If Congress passes its proposed infrastructure plan as it stands now, the new law would include $40 billion to expand IRS audits on the wealthy and small businesses.
The IRS isn’t waiting to start hiring. It’s hoping to bring in replacements for the nearly 17,000 audit staff that have been eliminated during the past decade.
The small business unit is adding about 2,000 new workers, including 1,300 revenue agents, before the end of the IRS’s fiscal year in September. The criminal investigations division is adding about 500 people this year – about half of them special agents.
This is practically a hiring bonanza for the IRS. In recent years, the small business team has added only a couple hundred agents over the past few years, according to the division’s co-commissioner. The criminal investigations division has only added about 330 people in the five-year period ending in FY 2019. The agency has struggled to replace auditors as they retire or leave the agency.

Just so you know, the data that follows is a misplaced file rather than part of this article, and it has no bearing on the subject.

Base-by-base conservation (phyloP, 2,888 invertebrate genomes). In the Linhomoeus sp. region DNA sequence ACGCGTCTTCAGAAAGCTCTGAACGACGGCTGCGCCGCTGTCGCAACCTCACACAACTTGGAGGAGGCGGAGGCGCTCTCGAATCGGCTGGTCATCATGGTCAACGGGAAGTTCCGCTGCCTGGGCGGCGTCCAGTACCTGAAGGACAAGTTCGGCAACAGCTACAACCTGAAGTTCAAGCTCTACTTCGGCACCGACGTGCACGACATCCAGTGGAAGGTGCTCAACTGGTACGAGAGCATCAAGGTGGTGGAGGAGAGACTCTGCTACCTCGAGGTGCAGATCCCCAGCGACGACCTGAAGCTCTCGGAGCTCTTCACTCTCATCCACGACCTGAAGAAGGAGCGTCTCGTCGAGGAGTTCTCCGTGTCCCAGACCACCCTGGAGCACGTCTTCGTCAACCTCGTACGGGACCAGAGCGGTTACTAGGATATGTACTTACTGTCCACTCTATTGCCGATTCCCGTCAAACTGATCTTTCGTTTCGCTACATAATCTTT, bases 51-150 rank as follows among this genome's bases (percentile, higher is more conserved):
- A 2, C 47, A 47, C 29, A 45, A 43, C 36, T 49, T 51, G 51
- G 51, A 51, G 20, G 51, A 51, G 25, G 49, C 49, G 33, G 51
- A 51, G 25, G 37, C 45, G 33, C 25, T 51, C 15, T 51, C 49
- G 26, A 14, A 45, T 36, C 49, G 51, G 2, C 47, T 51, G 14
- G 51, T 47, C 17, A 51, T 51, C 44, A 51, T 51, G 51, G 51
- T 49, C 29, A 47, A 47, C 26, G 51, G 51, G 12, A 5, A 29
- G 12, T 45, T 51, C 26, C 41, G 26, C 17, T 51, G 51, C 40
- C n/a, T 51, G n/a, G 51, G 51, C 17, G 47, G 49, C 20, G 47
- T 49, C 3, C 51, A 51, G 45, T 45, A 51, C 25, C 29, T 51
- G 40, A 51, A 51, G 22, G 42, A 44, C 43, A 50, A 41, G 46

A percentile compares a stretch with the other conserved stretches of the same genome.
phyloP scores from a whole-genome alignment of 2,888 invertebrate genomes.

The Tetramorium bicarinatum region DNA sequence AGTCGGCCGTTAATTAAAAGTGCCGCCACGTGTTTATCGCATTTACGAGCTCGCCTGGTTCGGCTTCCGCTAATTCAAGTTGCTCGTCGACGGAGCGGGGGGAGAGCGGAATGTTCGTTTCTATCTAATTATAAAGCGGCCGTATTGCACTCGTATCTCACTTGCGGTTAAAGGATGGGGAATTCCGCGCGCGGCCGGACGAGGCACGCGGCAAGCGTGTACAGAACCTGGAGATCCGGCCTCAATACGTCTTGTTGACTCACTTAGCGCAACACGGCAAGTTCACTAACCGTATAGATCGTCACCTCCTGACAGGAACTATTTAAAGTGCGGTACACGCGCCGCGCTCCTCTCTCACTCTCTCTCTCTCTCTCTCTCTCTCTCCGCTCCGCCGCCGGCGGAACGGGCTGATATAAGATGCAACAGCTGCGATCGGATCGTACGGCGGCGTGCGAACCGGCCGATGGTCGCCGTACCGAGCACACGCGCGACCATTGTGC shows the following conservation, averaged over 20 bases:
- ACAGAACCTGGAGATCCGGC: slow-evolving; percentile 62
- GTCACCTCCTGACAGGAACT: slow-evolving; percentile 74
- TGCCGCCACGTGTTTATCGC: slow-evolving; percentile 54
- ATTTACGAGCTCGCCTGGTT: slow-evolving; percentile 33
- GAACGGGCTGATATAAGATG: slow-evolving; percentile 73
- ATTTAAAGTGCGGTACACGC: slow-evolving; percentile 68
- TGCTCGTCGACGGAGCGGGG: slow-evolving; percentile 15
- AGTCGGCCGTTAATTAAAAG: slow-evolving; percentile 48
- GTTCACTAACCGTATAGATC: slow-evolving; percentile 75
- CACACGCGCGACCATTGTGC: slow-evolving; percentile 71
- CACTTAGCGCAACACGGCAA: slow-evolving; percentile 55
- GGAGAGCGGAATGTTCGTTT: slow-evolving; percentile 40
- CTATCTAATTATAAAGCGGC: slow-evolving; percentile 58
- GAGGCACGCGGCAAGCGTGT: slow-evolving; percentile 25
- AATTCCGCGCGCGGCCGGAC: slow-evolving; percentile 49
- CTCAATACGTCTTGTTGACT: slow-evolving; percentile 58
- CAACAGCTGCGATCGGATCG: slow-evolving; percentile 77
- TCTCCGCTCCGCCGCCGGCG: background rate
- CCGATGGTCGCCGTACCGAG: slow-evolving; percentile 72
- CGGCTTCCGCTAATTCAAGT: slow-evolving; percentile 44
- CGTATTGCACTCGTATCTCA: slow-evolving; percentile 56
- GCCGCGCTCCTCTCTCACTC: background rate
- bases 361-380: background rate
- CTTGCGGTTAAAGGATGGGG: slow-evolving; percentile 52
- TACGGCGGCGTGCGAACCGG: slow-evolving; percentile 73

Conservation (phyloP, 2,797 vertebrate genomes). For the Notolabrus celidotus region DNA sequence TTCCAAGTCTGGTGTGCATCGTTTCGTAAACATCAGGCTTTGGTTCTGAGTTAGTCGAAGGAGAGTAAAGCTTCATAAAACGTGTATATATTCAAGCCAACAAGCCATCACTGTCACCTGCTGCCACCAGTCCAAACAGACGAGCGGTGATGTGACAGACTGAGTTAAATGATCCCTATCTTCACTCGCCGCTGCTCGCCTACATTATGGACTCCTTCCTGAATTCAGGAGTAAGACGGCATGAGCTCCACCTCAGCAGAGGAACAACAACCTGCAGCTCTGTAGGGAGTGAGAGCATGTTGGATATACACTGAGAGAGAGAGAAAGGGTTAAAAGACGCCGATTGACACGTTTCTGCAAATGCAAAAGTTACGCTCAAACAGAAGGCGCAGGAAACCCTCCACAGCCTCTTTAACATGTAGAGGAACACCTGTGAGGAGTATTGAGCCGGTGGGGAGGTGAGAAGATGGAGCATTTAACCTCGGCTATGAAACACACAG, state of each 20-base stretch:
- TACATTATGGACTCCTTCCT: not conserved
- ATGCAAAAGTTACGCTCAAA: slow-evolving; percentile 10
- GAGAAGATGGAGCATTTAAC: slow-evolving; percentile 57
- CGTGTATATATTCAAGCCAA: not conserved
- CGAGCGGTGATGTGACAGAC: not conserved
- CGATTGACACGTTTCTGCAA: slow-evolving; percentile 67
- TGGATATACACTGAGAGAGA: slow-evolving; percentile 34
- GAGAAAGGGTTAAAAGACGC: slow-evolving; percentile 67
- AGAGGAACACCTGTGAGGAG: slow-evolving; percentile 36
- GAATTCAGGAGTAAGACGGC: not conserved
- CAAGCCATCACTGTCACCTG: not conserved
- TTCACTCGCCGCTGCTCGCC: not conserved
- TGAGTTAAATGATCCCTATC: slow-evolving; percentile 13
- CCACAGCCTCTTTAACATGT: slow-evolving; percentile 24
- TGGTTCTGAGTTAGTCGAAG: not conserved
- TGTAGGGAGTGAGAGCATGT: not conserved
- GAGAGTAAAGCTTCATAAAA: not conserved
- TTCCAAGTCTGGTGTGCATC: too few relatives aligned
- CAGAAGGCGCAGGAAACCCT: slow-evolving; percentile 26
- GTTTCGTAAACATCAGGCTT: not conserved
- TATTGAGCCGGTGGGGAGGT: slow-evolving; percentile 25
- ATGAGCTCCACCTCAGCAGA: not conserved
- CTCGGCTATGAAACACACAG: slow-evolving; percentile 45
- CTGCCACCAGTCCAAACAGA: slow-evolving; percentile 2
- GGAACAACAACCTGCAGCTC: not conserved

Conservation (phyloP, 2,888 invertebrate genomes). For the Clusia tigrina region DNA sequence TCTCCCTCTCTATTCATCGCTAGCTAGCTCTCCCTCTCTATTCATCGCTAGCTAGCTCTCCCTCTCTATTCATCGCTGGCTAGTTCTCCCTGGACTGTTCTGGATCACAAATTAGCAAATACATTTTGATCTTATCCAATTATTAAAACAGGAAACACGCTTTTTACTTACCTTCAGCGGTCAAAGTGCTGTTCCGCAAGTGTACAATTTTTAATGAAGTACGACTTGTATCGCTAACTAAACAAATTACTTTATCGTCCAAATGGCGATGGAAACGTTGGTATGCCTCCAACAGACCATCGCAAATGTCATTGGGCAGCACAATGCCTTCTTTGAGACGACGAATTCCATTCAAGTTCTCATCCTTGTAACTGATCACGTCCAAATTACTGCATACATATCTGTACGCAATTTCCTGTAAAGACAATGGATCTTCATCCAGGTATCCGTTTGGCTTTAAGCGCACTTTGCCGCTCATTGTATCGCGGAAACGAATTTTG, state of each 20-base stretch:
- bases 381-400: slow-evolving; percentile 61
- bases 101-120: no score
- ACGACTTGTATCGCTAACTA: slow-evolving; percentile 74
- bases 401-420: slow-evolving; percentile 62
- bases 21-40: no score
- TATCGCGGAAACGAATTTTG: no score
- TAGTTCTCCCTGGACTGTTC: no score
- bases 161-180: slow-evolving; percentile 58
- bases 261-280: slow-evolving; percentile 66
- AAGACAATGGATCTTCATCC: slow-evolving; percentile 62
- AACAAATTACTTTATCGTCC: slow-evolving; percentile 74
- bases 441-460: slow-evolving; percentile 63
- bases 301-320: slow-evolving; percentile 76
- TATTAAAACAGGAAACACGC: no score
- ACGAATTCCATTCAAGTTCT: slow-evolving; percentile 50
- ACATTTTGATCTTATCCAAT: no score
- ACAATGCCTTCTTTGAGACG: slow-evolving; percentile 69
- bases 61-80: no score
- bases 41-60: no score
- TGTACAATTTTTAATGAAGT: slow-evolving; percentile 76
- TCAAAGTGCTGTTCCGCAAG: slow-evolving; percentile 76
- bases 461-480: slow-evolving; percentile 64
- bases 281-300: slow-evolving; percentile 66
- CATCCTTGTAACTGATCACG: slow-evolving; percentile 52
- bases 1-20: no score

These new agents and auditors would allow the IRS to substantially expand its auditing and investigations capacity quickly should Congress pass the infrastructure plan. The bipartisan bill is expected to generate $100 billion in new tax revenues through increasing enforcement.
Large tax gap has many infuriated
As we have discussed recently, the nonprofit newsroom ProPublica obtained secret, detailed tax records for many of America’s top earners. The group learned that the top 25 richest Americans paid about 3.4% in taxes on the gains in their wealth between 2014 and 2018.
Moreover, earlier this year IRS Commissioner Chuck Rettig told a Senate committee that the U.S. isn’t collecting nearly the total in taxes owed. The gap between what is actually owed and what was paid could be $1 trillion this year alone.
Part of the reason for that gap may be reduced enforcement, particularly in regard to corporations and high-earning individual taxpayers. This was due to decreased staffing and budgets, which made it easier and cheaper to audit the poor than the wealthy and corporations.
The infrastructure plan could substantially increase IRS enforcement. Congress is also considering an IRS budget for next year of $13.6 billion – an increase of $1.7 billion over 2021 levels.
Brace yourself for increased auditing and enforcement
These increases to the IRS’s budget are not certain, but they are apparently certain enough for the agency to act on. If you believe you may have underpaid your taxes, you can’t rely on lack of enforcement to protect you. Talk to a tax attorney right away.